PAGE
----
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This page contains a single entry by Westley Annis published on January 30, 2007 10:07 PM.

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Saving the World or Making a Buck

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On June 8, 2006, the Federal Drug Administration (FDA) approved the drug Gardasil, manufactured by Merck & Co., for Vaccination in females 9 to 26 years of age for prevention of the following diseases caused by Human Papillomavirus (HPV) Types 6, 11, 16, and 18:


  • Cervical cancer

  • Genital warts (condyloma acuminata)

  • and the following precancerous or dysplastic lesions:

  • Cervical adenocarcinoma in situ (AIS)

  • Cervical intraepithelial neoplasia (CIN) grade 2 and grade 3

  • Vulvar intraepithelial neoplasia (VIN) grade 2 and grade 3

  • Vaginal intraepithelial neoplasia (VaIN) grade 2 and grade 3

  • Cervical intraepithelial neoplasia (CIN) grade 1

Looks like a fantastic drug, all members of the female persuasion between the ages of 9 and 26 should make an appointment with doctors tomorrow to get the vaccine.

I'm not a doctor or research scientist, but I do try to stay informed about current events and one of the biggest news makers is the Vioxx trials. Vioxx is a pain medication, also manufactured by Merck, that was removed from the market after it was determined that it caused a high incidence of heart attacks. It is not unreasonable for me to express some concern about the risks associated with Gardasil.

So, what's causing all the little bell's to go off in my head?

According to an Associated Press article that was published on MSNBC.com, Merck is trying to convince state lawmakers to add the drug to the list of required vaccines for girls starting at age 9. With retail pricing at $360 per regimen, drug-industry analyst Steve Brozak of W.B.B. Securities is already estimating Merck should gross $1 billion per year, without any states requiring the drug be used. Should states start requiring it, that will add up to a lot of bucks for Merck.

In what is turning out to be a marketing war, the question is ultimately, is the drug primarily a cervical cancer vaccine or a vaccine against human papillomavirus (HPV)? Both are contracted through sexual activity, but only cervical cancer gives an appearance of being a disease that is not behavior related.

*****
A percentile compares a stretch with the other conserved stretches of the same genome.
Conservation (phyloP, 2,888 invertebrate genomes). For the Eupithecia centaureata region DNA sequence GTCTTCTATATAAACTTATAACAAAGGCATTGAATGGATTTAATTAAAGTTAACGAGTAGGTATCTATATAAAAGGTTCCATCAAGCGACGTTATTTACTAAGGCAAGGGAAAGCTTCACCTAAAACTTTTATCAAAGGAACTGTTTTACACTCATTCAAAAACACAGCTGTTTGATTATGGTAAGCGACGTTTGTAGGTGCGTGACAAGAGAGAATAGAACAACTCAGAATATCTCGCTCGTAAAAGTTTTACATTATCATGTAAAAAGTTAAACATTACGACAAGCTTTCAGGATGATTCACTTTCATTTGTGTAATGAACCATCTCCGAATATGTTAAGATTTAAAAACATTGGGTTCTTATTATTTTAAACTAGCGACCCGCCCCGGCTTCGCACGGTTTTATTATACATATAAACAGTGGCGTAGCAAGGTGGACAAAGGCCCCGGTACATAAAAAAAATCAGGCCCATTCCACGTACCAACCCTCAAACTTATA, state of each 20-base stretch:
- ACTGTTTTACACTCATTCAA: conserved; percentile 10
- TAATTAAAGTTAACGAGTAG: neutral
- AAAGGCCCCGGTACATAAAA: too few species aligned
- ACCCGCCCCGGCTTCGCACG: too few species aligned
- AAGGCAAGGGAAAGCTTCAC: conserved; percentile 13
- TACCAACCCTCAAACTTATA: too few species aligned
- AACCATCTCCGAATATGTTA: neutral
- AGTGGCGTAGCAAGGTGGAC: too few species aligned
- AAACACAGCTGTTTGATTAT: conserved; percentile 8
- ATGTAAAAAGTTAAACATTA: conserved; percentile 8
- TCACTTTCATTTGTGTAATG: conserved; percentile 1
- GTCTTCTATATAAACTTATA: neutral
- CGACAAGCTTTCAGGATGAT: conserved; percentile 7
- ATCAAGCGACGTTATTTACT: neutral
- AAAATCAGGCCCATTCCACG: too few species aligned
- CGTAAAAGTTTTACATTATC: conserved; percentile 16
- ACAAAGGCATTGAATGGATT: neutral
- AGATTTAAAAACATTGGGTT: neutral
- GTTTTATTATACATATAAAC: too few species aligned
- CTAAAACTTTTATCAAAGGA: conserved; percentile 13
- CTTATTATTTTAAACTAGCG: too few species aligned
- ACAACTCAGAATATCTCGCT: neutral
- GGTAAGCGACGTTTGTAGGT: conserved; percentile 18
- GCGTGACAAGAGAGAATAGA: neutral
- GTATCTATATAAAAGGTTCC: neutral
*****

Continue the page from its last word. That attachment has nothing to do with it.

As a cancer vaccine, it is hard to argue against. As an HPV vaccine, one can make the argument that young women should not be involved in any sexual activity unless they are in a monogamous relationship.

Merck and its proponents of the drug are touting the cancer side of the drug, Merck even lists cancer as the first disease the drug prevents on its web site. But, Merck is trying to paint those against making the vaccine mandatory as religious conservatives who are only looking at the HPV side of the drug.

Along with the groups against making the drug mandatory, I am against it also. I realize the drug can protect against cancer, but let us also look at some of the other information we have.

The four major trials of the drug involved 21,000 women, ages 16-26. Although two trials were done of girls between the ages of 9 and 15, Merck has not released publicly how many girls were in those two trials and what there results were.

Most people are aware of the scientific method of testing, use a control group. In medicine, most of us tend to think the control group is going to take a placebo made of saline. In this case, the placebo was actually made of aluminium hydroxide which triggers an immune response, tainting the results.

Finally, remember, the manufacturer is Merck, who already has a recently tainted history with Vioxx. Plus, in their effort to push the drug, besides funneling money through different political action groups, they are also increasing the amount of money they are paying directly to politicians, nearly doubling the funds they are paying to Texas lawmakers, as one example.

I'm sorry, but I feel as though I can make a better decision about the health of my daughters than some money hungry decision maker at Merck. At a bare minimum, the drug should not be required until age 16, where the majority of the testing was done. Until we get more testing done, the drug should not be required at all.

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